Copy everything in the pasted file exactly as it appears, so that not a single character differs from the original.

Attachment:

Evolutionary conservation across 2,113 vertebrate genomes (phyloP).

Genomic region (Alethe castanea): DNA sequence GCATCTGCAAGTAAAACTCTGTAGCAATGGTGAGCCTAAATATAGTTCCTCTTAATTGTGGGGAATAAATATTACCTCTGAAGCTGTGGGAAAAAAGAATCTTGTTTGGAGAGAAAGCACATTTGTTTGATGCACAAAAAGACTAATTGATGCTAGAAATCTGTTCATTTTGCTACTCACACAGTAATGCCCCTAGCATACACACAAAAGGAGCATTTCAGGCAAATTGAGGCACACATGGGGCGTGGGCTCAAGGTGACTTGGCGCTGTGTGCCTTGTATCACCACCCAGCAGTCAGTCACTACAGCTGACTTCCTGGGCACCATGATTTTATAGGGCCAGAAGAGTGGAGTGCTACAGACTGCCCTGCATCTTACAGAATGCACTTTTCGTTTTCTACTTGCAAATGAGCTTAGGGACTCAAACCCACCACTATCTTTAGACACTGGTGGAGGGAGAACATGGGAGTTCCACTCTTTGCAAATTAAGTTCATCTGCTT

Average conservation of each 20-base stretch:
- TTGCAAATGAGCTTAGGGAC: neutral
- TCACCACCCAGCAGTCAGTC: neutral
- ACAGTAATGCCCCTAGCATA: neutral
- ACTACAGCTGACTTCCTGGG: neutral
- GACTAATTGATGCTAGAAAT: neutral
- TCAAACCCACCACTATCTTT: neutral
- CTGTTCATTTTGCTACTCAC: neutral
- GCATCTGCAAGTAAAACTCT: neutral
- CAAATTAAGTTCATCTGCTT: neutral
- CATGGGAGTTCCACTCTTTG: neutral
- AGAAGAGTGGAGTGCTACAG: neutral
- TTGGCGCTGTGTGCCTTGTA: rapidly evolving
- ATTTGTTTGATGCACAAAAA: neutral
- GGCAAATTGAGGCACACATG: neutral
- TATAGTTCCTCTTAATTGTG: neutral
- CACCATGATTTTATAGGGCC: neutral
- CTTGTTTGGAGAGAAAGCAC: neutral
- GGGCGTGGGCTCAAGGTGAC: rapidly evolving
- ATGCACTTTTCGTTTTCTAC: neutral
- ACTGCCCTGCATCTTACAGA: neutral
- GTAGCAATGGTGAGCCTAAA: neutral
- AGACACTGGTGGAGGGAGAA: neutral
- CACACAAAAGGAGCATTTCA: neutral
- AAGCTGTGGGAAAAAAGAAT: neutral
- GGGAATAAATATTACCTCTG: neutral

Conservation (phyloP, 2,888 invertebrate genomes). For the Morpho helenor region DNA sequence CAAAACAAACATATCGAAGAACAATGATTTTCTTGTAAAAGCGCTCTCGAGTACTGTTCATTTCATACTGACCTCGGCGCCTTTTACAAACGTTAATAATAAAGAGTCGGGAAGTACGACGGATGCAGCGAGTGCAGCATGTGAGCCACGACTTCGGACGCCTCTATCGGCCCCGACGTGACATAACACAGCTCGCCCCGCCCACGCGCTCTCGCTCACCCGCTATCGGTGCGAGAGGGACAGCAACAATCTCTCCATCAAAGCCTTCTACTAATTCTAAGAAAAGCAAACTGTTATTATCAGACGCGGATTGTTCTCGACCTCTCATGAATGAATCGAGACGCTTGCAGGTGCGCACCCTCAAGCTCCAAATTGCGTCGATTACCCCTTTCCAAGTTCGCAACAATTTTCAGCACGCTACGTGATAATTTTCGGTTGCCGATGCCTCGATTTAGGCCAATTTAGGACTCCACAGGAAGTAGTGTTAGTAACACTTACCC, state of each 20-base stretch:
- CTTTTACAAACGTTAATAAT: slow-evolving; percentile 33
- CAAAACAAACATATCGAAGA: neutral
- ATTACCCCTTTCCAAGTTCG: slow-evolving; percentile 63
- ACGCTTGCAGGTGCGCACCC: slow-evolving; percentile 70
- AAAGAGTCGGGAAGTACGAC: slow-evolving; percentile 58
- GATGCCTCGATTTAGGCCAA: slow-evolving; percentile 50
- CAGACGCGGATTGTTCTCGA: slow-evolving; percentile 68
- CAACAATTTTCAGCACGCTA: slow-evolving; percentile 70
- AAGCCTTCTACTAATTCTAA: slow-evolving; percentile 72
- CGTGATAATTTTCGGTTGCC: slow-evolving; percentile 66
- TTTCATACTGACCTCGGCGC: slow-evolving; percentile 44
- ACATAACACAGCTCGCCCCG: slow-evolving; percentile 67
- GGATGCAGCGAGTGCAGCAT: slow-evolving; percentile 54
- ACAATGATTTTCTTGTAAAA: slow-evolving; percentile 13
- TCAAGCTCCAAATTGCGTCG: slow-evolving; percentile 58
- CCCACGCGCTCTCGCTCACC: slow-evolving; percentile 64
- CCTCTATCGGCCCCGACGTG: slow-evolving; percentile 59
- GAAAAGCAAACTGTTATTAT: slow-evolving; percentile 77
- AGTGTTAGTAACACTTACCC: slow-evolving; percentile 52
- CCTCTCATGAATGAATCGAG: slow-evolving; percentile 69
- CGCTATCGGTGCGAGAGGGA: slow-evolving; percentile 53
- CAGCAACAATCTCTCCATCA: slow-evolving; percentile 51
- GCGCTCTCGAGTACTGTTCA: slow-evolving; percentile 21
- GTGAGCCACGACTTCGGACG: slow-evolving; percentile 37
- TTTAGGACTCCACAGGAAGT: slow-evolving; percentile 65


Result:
Evolutionary conservation across 2,113 vertebrate genomes (phyloP).

Genomic region (Alethe castanea): DNA sequence GCATCTGCAAGTAAAACTCTGTAGCAATGGTGAGCCTAAATATAGTTCCTCTTAATTGTGGGGAATAAATATTACCTCTGAAGCTGTGGGAAAAAAGAATCTTGTTTGGAGAGAAAGCACATTTGTTTGATGCACAAAAAGACTAATTGATGCTAGAAATCTGTTCATTTTGCTACTCACACAGTAATGCCCCTAGCATACACACAAAAGGAGCATTTCAGGCAAATTGAGGCACACATGGGGCGTGGGCTCAAGGTGACTTGGCGCTGTGTGCCTTGTATCACCACCCAGCAGTCAGTCACTACAGCTGACTTCCTGGGCACCATGATTTTATAGGGCCAGAAGAGTGGAGTGCTACAGACTGCCCTGCATCTTACAGAATGCACTTTTCGTTTTCTACTTGCAAATGAGCTTAGGGACTCAAACCCACCACTATCTTTAGACACTGGTGGAGGGAGAACATGGGAGTTCCACTCTTTGCAAATTAAGTTCATCTGCTT

Average conservation of each 20-base stretch:
- TTGCAAATGAGCTTAGGGAC: neutral
- TCACCACCCAGCAGTCAGTC: neutral
- ACAGTAATGCCCCTAGCATA: neutral
- ACTACAGCTGACTTCCTGGG: neutral
- GACTAATTGATGCTAGAAAT: neutral
- TCAAACCCACCACTATCTTT: neutral
- CTGTTCATTTTGCTACTCAC: neutral
- GCATCTGCAAGTAAAACTCT: neutral
- CAAATTAAGTTCATCTGCTT: neutral
- CATGGGAGTTCCACTCTTTG: neutral
- AGAAGAGTGGAGTGCTACAG: neutral
- TTGGCGCTGTGTGCCTTGTA: rapidly evolving
- ATTTGTTTGATGCACAAAAA: neutral
- GGCAAATTGAGGCACACATG: neutral
- TATAGTTCCTCTTAATTGTG: neutral
- CACCATGATTTTATAGGGCC: neutral
- CTTGTTTGGAGAGAAAGCAC: neutral
- GGGCGTGGGCTCAAGGTGAC: rapidly evolving
- ATGCACTTTTCGTTTTCTAC: neutral
- ACTGCCCTGCATCTTACAGA: neutral
- GTAGCAATGGTGAGCCTAAA: neutral
- AGACACTGGTGGAGGGAGAA: neutral
- CACACAAAAGGAGCATTTCA: neutral
- AAGCTGTGGGAAAAAAGAAT: neutral
- GGGAATAAATATTACCTCTG: neutral

Conservation (phyloP, 2,888 invertebrate genomes). For the Morpho helenor region DNA sequence CAAAACAAACATATCGAAGAACAATGATTTTCTTGTAAAAGCGCTCTCGAGTACTGTTCATTTCATACTGACCTCGGCGCCTTTTACAAACGTTAATAATAAAGAGTCGGGAAGTACGACGGATGCAGCGAGTGCAGCATGTGAGCCACGACTTCGGACGCCTCTATCGGCCCCGACGTGACATAACACAGCTCGCCCCGCCCACGCGCTCTCGCTCACCCGCTATCGGTGCGAGAGGGACAGCAACAATCTCTCCATCAAAGCCTTCTACTAATTCTAAGAAAAGCAAACTGTTATTATCAGACGCGGATTGTTCTCGACCTCTCATGAATGAATCGAGACGCTTGCAGGTGCGCACCCTCAAGCTCCAAATTGCGTCGATTACCCCTTTCCAAGTTCGCAACAATTTTCAGCACGCTACGTGATAATTTTCGGTTGCCGATGCCTCGATTTAGGCCAATTTAGGACTCCACAGGAAGTAGTGTTAGTAACACTTACCC, state of each 20-base stretch:
- CTTTTACAAACGTTAATAAT: slow-evolving; percentile 33
- CAAAACAAACATATCGAAGA: neutral
- ATTACCCCTTTCCAAGTTCG: slow-evolving; percentile 63
- ACGCTTGCAGGTGCGCACCC: slow-evolving; percentile 70
- AAAGAGTCGGGAAGTACGAC: slow-evolving; percentile 58
- GATGCCTCGATTTAGGCCAA: slow-evolving; percentile 50
- CAGACGCGGATTGTTCTCGA: slow-evolving; percentile 68
- CAACAATTTTCAGCACGCTA: slow-evolving; percentile 70
- AAGCCTTCTACTAATTCTAA: slow-evolving; percentile 72
- CGTGATAATTTTCGGTTGCC: slow-evolving; percentile 66
- TTTCATACTGACCTCGGCGC: slow-evolving; percentile 44
- ACATAACACAGCTCGCCCCG: slow-evolving; percentile 67
- GGATGCAGCGAGTGCAGCAT: slow-evolving; percentile 54
- ACAATGATTTTCTTGTAAAA: slow-evolving; percentile 13
- TCAAGCTCCAAATTGCGTCG: slow-evolving; percentile 58
- CCCACGCGCTCTCGCTCACC: slow-evolving; percentile 64
- CCTCTATCGGCCCCGACGTG: slow-evolving; percentile 59
- GAAAAGCAAACTGTTATTAT: slow-evolving; percentile 77
- AGTGTTAGTAACACTTACCC: slow-evolving; percentile 52
- CCTCTCATGAATGAATCGAG: slow-evolving; percentile 69
- CGCTATCGGTGCGAGAGGGA: slow-evolving; percentile 53
- CAGCAACAATCTCTCCATCA: slow-evolving; percentile 51
- GCGCTCTCGAGTACTGTTCA: slow-evolving; percentile 21
- GTGAGCCACGACTTCGGACG: slow-evolving; percentile 37
- TTTAGGACTCCACAGGAAGT: slow-evolving; percentile 65